“My dear,” said Mrs. Greatorex, as she handed him his motor goggles, “are you sure you will not take Timothy? What if it breaks down?”
“My love,” said Mr. Greatorex in his emphatic way, “I do not want Timothy. It will not break down. If it does, I flatter myself I am competent to make any necessary repairs. I shall be back at seven-thirty—in good time for dinner; and I hope and trust the soup will not be cold.”
He gave a preliminary honk! honk! looking round with a smile that plainly said, “There! you see that everything is in order!” Then he steered the car accurately down the drive to the road.
His house lying in the heart of the country, Mr. Greatorex did not fear to meet milestones in the shape of policemen with stop-watches, who would take his number and afterwards confront him in court. In a minute or two the car was whirling along the road at a rate which, it is to be feared, gravely exceeded the speed limit. All went merry as a marriage-bell, and Mr. Greatorex was at the height of exhilaration and satisfaction, when, just as he was mounting the acclivity of Five Oaks Bridge, without even a click in warning, the machine came to a dead stop. Mr. Greatorex put the engine out of gear, then tried to start it by turning the starting handle; but finding this of no avail he clapped on the brake, skipped out of the car, removed his goggles and his gloves, and set about making an examination.
On the other side of the bridge, sitting on the bank of the stream, was a boy, gazing with round eyes at a float that hung from a line attached to a long home-made rod of yew. He had heard the clatter of the motor-car as it came 11 along the road; he was aware that the noise had suddenly ceased; but, being a lad of great concentration, he did not give a thought to what was happening out of sight at the further end of the bridge. He had come out for an afternoon’s fishing; two or three fat carp lay beside him on the bank; and noticing at this moment a slight movement of the float, he was soon oblivious of everything except the fish on his hook.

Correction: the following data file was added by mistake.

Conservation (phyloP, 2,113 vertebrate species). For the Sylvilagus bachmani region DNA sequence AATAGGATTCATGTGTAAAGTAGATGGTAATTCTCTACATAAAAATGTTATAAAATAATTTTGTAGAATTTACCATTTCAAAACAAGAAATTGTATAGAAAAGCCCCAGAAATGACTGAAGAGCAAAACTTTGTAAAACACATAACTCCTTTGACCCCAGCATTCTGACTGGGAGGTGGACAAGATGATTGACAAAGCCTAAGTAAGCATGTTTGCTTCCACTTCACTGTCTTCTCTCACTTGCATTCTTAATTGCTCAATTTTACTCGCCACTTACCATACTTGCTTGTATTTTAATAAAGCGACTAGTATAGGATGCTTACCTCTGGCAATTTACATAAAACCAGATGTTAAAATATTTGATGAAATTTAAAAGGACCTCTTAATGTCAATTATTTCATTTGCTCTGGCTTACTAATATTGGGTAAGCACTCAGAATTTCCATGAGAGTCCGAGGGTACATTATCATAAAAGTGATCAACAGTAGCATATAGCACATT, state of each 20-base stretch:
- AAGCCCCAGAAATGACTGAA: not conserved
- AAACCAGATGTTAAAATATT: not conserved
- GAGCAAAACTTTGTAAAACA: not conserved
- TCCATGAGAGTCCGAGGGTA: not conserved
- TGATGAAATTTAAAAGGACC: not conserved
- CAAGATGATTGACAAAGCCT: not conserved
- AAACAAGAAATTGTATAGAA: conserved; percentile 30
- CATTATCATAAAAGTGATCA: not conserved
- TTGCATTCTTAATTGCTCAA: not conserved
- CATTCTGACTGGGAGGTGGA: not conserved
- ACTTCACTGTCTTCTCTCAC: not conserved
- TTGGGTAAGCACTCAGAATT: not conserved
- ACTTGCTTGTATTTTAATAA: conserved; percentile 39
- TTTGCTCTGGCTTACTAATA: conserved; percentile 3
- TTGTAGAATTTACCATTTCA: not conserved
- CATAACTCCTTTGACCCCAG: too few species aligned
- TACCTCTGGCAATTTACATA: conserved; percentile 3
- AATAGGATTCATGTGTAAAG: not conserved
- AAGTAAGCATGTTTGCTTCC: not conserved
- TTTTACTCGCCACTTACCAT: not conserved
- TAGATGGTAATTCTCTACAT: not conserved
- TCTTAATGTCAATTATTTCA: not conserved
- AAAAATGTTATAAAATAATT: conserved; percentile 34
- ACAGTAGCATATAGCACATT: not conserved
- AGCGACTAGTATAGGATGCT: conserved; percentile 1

Half an hour passed. Three more fish had rewarded his patience; then, satisfied with his catch, the boy rose, methodically wound up his line, and, leaving reel, rod and basket on the bank, walked up on to the bridge, to investigate the meaning of sundry strange noises he had heard, vaguely, in the intervals between the bites.
As he gained the foot of the bridge, where a motor-car stood somewhat askew across the road, he caught sight of a pair of brown boots projecting from beneath the machine. Nothing but the boots was visible; but they moved, and it was clear that they shod the feet of some living person, for there came puffs and grunts and explosive monosyllables resembling those he had sometimes heard on the golf-links near his home.
The boy leant against the parapet, stuck his hands into his pockets, and watched. By and by there was an ejaculation of peculiar vehemence; the boots moved out into the road, followed by a pair of grey-trousered legs, a soiled and rumpled motor-coat, and a very red and dirty face; the boy took especial note of a black patch in the very centre of a shiny skull.
Puffing and blowing, Mr. Greatorex crawled from under his new car, and stood upon his feet—a rather disreputable-looking object—staring wrathfully at the offending car. He had not perceived the small spectator.
“Wish I had brought Timothy!” he muttered. “Confound the brute!”
He looked at his grimy hands, at his mud-stained clothes, up the road, down the road, and finally at the boy, who had at last made an impression on his retina.
“Hi, boy!” he said.
The boy approached with a shy smile. Mr. Greatorex scowled, conscious of his plight.
“Boy, tell me, and don’t grin, is there a smith anywhere in this neighbourhood?”
“In the village, sure, measter.”
“Where is the village?”
“About three miles away, over yonder.”
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